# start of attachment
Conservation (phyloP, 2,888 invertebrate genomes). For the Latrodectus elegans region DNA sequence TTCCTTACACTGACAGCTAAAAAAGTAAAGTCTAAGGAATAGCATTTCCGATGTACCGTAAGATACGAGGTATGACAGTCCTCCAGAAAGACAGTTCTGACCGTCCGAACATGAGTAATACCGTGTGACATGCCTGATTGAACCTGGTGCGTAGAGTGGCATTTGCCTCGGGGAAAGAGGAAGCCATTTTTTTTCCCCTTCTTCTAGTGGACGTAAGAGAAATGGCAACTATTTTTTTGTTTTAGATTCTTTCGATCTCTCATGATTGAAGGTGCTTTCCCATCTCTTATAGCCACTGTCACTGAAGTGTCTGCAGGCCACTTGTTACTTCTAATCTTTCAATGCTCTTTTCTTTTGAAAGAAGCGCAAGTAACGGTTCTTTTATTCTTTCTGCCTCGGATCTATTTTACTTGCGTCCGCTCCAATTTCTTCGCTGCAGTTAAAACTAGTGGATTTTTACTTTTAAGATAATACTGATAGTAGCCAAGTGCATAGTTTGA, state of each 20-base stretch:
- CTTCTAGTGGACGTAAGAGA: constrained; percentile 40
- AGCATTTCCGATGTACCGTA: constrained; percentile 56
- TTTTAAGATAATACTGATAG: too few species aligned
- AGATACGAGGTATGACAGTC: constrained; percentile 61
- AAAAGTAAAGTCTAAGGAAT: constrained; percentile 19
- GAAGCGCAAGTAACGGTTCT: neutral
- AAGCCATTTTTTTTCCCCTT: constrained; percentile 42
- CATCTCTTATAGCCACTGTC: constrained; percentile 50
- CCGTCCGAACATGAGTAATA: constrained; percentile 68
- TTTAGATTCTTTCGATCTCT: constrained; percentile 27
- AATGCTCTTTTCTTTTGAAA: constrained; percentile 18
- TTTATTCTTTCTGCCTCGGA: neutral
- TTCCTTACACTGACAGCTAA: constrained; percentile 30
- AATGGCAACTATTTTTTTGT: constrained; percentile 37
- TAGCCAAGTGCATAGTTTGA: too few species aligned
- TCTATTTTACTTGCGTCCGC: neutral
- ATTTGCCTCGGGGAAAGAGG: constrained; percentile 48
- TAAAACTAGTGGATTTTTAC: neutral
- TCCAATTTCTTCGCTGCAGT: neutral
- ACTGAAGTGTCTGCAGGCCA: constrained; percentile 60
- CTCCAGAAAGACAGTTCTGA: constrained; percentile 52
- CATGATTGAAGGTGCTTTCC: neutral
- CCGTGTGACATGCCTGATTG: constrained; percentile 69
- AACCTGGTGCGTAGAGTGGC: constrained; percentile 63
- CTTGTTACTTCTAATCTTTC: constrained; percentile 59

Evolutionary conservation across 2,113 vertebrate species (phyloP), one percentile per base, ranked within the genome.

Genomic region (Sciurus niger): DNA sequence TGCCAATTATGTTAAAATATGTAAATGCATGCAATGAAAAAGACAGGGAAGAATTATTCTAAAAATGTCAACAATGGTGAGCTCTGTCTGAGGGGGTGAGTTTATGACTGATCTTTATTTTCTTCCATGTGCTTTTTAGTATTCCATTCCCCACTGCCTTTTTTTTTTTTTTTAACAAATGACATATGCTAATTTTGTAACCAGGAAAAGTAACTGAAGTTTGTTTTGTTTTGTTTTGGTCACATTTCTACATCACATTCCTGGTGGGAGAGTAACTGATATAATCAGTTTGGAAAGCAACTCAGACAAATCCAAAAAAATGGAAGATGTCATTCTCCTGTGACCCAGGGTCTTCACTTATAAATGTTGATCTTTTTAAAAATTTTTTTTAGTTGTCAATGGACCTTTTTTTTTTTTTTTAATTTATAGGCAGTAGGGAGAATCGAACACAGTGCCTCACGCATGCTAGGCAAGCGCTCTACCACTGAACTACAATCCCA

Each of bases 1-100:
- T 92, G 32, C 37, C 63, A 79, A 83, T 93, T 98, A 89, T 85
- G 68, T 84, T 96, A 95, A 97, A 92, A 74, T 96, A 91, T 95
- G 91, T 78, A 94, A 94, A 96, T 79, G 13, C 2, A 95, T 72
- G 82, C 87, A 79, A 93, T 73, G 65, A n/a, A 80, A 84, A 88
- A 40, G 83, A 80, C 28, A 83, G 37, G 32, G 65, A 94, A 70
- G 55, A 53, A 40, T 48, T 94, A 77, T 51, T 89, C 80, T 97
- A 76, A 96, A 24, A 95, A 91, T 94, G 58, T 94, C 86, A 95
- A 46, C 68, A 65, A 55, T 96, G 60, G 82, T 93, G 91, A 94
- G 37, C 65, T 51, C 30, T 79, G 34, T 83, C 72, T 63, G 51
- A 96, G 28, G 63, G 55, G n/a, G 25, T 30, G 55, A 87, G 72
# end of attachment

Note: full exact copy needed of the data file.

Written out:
Conservation (phyloP, 2,888 invertebrate genomes). For the Latrodectus elegans region DNA sequence TTCCTTACACTGACAGCTAAAAAAGTAAAGTCTAAGGAATAGCATTTCCGATGTACCGTAAGATACGAGGTATGACAGTCCTCCAGAAAGACAGTTCTGACCGTCCGAACATGAGTAATACCGTGTGACATGCCTGATTGAACCTGGTGCGTAGAGTGGCATTTGCCTCGGGGAAAGAGGAAGCCATTTTTTTTCCCCTTCTTCTAGTGGACGTAAGAGAAATGGCAACTATTTTTTTGTTTTAGATTCTTTCGATCTCTCATGATTGAAGGTGCTTTCCCATCTCTTATAGCCACTGTCACTGAAGTGTCTGCAGGCCACTTGTTACTTCTAATCTTTCAATGCTCTTTTCTTTTGAAAGAAGCGCAAGTAACGGTTCTTTTATTCTTTCTGCCTCGGATCTATTTTACTTGCGTCCGCTCCAATTTCTTCGCTGCAGTTAAAACTAGTGGATTTTTACTTTTAAGATAATACTGATAGTAGCCAAGTGCATAGTTTGA, state of each 20-base stretch:
- CTTCTAGTGGACGTAAGAGA: constrained; percentile 40
- AGCATTTCCGATGTACCGTA: constrained; percentile 56
- TTTTAAGATAATACTGATAG: too few species aligned
- AGATACGAGGTATGACAGTC: constrained; percentile 61
- AAAAGTAAAGTCTAAGGAAT: constrained; percentile 19
- GAAGCGCAAGTAACGGTTCT: neutral
- AAGCCATTTTTTTTCCCCTT: constrained; percentile 42
- CATCTCTTATAGCCACTGTC: constrained; percentile 50
- CCGTCCGAACATGAGTAATA: constrained; percentile 68
- TTTAGATTCTTTCGATCTCT: constrained; percentile 27
- AATGCTCTTTTCTTTTGAAA: constrained; percentile 18
- TTTATTCTTTCTGCCTCGGA: neutral
- TTCCTTACACTGACAGCTAA: constrained; percentile 30
- AATGGCAACTATTTTTTTGT: constrained; percentile 37
- TAGCCAAGTGCATAGTTTGA: too few species aligned
- TCTATTTTACTTGCGTCCGC: neutral
- ATTTGCCTCGGGGAAAGAGG: constrained; percentile 48
- TAAAACTAGTGGATTTTTAC: neutral
- TCCAATTTCTTCGCTGCAGT: neutral
- ACTGAAGTGTCTGCAGGCCA: constrained; percentile 60
- CTCCAGAAAGACAGTTCTGA: constrained; percentile 52
- CATGATTGAAGGTGCTTTCC: neutral
- CCGTGTGACATGCCTGATTG: constrained; percentile 69
- AACCTGGTGCGTAGAGTGGC: constrained; percentile 63
- CTTGTTACTTCTAATCTTTC: constrained; percentile 59

Evolutionary conservation across 2,113 vertebrate species (phyloP), one percentile per base, ranked within the genome.

Genomic region (Sciurus niger): DNA sequence TGCCAATTATGTTAAAATATGTAAATGCATGCAATGAAAAAGACAGGGAAGAATTATTCTAAAAATGTCAACAATGGTGAGCTCTGTCTGAGGGGGTGAGTTTATGACTGATCTTTATTTTCTTCCATGTGCTTTTTAGTATTCCATTCCCCACTGCCTTTTTTTTTTTTTTTAACAAATGACATATGCTAATTTTGTAACCAGGAAAAGTAACTGAAGTTTGTTTTGTTTTGTTTTGGTCACATTTCTACATCACATTCCTGGTGGGAGAGTAACTGATATAATCAGTTTGGAAAGCAACTCAGACAAATCCAAAAAAATGGAAGATGTCATTCTCCTGTGACCCAGGGTCTTCACTTATAAATGTTGATCTTTTTAAAAATTTTTTTTAGTTGTCAATGGACCTTTTTTTTTTTTTTTAATTTATAGGCAGTAGGGAGAATCGAACACAGTGCCTCACGCATGCTAGGCAAGCGCTCTACCACTGAACTACAATCCCA

Each of bases 1-100:
- T 92, G 32, C 37, C 63, A 79, A 83, T 93, T 98, A 89, T 85
- G 68, T 84, T 96, A 95, A 97, A 92, A 74, T 96, A 91, T 95
- G 91, T 78, A 94, A 94, A 96, T 79, G 13, C 2, A 95, T 72
- G 82, C 87, A 79, A 93, T 73, G 65, A n/a, A 80, A 84, A 88
- A 40, G 83, A 80, C 28, A 83, G 37, G 32, G 65, A 94, A 70
- G 55, A 53, A 40, T 48, T 94, A 77, T 51, T 89, C 80, T 97
- A 76, A 96, A 24, A 95, A 91, T 94, G 58, T 94, C 86, A 95
- A 46, C 68, A 65, A 55, T 96, G 60, G 82, T 93, G 91, A 94
- G 37, C 65, T 51, C 30, T 79, G 34, T 83, C 72, T 63, G 51
- A 96, G 28, G 63, G 55, G n/a, G 25, T 30, G 55, A 87, G 72